Baltimore's latest attempt at changing the laws for single-use plastic bags has been thwarted yet again, this time at the last minute, by a veto from the mayor.
Earlier this year, Mayor Stephanie Rawlings-Blake (D) said if the council could pass it, she would sign a bill imposing a citywide 10-cent-per-bag fee. While the council didn't have the votes for a 10-cent fee, a bill (Bill14-0372) that would have charged customers 5 cents per bag was voted out of committee in November.
But in the days between the committee vote and the full council taking up the bill, council members began sounding off that what Baltimore really needs is a bag ban, not a fee. Over four days, 11 of the 15 council members said they would rather see a ban than a fee, said Councilman James B. Kraft (D-1st District), the bill's author, who has been working on bag legislation for the city for more than a decade. The measure was changed by the full committee and then passed.
Rawlings-Blake vetoed it, saying the last-minute changes were not fair to the citizens of Baltimore.
“I believe that the public should have had the opportunity to be heard on such a drastic change to legislation,” said the mayor in a statement.
Kraft says the mayor's decision was more about politics than the legislative process.
“At the Nov. 5 hearing, people testified,” he said. “The same people who have been testifying for the last 10 years. This isn't a new issue. All the businesses in the Inner Harbor are in favor of it and have been for a long time.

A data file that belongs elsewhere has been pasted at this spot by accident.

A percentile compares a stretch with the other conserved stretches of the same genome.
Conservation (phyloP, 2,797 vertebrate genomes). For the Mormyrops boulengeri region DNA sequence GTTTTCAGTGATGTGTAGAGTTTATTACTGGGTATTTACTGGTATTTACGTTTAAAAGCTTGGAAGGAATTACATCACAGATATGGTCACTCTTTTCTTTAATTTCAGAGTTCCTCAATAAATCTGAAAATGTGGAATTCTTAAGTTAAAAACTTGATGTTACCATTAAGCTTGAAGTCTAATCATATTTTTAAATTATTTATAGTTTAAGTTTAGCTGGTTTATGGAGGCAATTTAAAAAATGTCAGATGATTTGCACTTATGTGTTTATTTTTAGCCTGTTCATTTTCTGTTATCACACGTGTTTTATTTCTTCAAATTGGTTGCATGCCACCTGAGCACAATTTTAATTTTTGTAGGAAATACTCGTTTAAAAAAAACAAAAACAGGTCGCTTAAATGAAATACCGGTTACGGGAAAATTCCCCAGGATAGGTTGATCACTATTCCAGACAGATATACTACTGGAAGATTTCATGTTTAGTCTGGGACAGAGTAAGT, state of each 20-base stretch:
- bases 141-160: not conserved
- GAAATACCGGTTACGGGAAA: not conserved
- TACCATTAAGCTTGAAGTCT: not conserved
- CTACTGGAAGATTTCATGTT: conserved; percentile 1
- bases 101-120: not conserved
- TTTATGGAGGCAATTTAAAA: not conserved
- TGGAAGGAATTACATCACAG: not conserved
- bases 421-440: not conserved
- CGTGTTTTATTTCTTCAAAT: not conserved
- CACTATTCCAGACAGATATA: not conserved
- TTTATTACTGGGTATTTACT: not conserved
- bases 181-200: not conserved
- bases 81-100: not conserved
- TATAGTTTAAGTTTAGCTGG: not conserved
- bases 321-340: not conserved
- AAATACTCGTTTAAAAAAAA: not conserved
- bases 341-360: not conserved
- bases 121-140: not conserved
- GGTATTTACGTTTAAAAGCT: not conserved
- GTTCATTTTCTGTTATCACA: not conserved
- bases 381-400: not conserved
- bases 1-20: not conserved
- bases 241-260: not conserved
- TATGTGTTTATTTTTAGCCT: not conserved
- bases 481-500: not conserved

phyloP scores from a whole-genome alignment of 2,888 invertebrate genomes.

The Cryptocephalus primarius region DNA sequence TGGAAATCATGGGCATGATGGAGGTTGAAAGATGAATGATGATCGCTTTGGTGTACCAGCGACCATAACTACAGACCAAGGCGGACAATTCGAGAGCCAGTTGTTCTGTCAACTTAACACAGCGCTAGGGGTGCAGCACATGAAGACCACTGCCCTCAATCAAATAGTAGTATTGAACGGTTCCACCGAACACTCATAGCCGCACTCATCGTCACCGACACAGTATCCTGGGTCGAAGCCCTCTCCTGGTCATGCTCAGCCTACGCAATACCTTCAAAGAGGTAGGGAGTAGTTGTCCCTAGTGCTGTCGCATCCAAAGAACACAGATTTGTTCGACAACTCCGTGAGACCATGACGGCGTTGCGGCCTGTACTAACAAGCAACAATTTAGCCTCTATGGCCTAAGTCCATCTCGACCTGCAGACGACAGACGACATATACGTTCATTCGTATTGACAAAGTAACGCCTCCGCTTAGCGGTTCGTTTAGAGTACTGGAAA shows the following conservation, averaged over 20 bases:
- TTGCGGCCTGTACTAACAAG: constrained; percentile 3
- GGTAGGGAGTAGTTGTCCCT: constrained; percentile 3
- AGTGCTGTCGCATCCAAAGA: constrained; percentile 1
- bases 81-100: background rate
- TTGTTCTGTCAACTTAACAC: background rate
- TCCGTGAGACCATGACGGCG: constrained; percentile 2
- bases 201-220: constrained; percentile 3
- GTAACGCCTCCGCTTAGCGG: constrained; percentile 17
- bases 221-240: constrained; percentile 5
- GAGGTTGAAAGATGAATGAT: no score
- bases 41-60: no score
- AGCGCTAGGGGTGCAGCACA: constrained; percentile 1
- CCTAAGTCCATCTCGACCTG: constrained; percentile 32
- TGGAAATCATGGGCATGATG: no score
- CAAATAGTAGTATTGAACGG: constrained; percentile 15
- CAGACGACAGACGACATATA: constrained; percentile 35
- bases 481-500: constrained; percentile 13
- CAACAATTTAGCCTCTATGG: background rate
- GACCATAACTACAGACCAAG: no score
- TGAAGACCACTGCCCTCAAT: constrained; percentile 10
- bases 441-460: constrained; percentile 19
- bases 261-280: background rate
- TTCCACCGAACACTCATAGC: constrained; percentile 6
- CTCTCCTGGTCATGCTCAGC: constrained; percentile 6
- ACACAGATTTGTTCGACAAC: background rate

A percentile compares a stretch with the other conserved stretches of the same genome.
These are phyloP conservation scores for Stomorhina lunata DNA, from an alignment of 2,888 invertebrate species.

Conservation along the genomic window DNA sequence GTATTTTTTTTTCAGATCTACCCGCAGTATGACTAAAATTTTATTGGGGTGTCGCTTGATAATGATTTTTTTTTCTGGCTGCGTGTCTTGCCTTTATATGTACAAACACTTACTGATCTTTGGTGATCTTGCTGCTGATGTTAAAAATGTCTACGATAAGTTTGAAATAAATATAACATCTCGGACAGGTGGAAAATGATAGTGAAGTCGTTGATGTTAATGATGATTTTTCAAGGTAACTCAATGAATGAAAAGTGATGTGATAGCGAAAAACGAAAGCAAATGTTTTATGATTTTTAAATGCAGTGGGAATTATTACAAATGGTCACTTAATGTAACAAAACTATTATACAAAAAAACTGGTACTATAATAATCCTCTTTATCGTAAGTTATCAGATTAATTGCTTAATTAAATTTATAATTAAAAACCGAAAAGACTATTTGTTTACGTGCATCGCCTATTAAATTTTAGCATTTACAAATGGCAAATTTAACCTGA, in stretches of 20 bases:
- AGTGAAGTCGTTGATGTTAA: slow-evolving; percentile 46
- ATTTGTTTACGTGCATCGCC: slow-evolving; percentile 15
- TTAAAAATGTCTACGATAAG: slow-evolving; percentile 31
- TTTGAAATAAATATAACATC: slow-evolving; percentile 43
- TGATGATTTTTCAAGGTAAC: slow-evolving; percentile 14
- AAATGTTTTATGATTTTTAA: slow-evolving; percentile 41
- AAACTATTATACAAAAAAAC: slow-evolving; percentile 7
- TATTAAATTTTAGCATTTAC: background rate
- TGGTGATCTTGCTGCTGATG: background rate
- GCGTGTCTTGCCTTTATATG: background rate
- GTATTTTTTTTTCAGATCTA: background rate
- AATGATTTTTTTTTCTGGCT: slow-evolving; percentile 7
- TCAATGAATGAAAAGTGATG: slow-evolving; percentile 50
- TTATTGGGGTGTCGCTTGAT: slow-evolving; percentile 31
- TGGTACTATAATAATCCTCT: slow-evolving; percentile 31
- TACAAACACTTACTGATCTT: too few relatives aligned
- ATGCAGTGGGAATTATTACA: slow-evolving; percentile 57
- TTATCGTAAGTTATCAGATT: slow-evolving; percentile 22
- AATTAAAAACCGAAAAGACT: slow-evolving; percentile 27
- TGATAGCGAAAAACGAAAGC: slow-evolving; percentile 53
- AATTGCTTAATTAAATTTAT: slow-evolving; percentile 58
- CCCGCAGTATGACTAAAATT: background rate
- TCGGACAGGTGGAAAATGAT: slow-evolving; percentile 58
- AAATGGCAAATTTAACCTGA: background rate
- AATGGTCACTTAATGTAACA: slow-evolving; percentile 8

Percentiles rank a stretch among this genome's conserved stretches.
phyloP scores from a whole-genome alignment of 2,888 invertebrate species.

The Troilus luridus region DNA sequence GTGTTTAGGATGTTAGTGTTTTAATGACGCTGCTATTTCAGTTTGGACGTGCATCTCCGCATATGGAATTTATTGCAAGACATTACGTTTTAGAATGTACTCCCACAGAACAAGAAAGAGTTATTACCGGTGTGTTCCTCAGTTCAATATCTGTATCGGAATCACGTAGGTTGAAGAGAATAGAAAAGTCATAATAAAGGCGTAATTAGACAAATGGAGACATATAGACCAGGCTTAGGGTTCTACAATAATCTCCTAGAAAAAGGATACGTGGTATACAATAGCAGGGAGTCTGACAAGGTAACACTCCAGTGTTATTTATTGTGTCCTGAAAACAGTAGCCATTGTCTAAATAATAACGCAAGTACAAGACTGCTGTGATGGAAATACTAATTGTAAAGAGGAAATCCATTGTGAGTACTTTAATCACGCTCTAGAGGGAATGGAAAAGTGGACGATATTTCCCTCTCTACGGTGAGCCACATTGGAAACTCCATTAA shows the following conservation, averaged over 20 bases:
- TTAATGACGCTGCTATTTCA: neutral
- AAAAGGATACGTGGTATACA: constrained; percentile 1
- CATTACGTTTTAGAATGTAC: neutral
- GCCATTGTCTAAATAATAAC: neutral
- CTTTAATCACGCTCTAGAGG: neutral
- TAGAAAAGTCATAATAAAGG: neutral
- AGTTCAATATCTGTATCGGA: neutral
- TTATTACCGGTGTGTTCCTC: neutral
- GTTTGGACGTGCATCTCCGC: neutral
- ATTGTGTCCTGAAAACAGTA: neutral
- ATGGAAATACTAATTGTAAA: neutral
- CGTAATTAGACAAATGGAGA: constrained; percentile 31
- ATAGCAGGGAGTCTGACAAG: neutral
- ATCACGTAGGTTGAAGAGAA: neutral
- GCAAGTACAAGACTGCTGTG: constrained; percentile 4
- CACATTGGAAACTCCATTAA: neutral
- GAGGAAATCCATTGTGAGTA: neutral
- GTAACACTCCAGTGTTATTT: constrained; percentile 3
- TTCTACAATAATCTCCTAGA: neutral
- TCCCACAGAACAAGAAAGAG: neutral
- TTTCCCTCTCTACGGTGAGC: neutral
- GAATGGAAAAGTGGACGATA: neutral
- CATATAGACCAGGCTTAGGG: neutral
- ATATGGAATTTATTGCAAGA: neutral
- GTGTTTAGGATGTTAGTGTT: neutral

“I know why she says she vetoed it but I don't believe that's the reason,” Kraft said.
Rawlings-Blake has been in favor of a fee all along, Kraft noted, even at the 10-cent level, which the council did not have the votes to pass. But the mayor has not publicly committed to a full ban on single-use plastic bags and softened her stance on a fee following the November election, in which Maryland voters sent anti-tax candidate Larry Hogan (R) to the governor's mansion.
Baltimore already has a law on the books that, among other bag-reduction efforts, requires all businesses to refrain from providing single-use plastic bags unless the customer specifically requests them or face a fine. Kraft says that part of the law is practically never enforced.
The new law would have allowed retailers to keep a penny and a half of the 5-cent fee for each bag. The rest — estimated at $1.5 million the first year — would go to the city, most likely to help continue clean up in the harbor and Chesapeake Bay as well as municipal parks, though Kraft said that has always been a side benefit of a bag fee.
“We're not in it for the money, we just want to get rid of the bags,” he said.
The council could not muster the 12 votes — more than 75 percent — required to override the mayor's veto at a Dec. 4 meeting. But Kraft says he is not done fighting.
“This bill is dead. We'll have to start all over again,” he said. “This is the eighth bill [on bags] we have heard since 2007 and we will hear a ninth.”